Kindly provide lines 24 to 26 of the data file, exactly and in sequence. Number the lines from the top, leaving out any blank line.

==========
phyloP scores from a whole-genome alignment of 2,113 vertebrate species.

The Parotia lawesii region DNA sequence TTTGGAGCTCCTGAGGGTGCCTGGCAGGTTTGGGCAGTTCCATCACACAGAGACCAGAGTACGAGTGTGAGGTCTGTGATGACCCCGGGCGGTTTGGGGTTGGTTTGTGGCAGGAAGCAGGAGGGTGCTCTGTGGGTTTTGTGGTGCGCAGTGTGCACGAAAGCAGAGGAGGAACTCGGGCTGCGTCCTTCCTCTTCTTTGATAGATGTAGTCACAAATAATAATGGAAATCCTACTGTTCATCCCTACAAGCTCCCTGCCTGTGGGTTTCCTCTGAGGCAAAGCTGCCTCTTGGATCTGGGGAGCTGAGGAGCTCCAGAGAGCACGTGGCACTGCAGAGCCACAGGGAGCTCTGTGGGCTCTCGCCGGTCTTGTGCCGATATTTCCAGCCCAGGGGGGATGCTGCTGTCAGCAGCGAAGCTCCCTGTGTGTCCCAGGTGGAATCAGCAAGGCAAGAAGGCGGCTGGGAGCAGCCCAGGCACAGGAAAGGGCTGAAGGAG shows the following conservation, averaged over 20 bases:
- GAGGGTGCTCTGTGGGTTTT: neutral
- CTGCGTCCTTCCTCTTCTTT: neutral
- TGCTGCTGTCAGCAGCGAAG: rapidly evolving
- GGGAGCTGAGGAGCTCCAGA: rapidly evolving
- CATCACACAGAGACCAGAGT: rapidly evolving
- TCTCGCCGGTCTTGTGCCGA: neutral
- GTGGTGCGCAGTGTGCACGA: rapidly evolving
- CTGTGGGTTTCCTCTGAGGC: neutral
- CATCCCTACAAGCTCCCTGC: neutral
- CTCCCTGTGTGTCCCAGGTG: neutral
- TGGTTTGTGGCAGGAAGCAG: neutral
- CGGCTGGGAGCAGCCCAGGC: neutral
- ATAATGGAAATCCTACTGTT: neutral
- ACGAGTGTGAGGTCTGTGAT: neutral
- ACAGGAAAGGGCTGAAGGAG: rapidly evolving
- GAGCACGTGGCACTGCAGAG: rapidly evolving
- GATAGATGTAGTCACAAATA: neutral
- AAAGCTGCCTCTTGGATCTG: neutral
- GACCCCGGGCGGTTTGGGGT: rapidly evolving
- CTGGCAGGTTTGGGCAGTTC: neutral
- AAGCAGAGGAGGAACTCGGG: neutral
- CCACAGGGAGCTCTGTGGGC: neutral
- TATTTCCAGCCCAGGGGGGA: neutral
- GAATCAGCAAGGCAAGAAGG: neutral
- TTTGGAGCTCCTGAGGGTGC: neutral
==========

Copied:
- CCACAGGGAGCTCTGTGGGC: neutral
- TATTTCCAGCCCAGGGGGGA: neutral
- GAATCAGCAAGGCAAGAAGG: neutral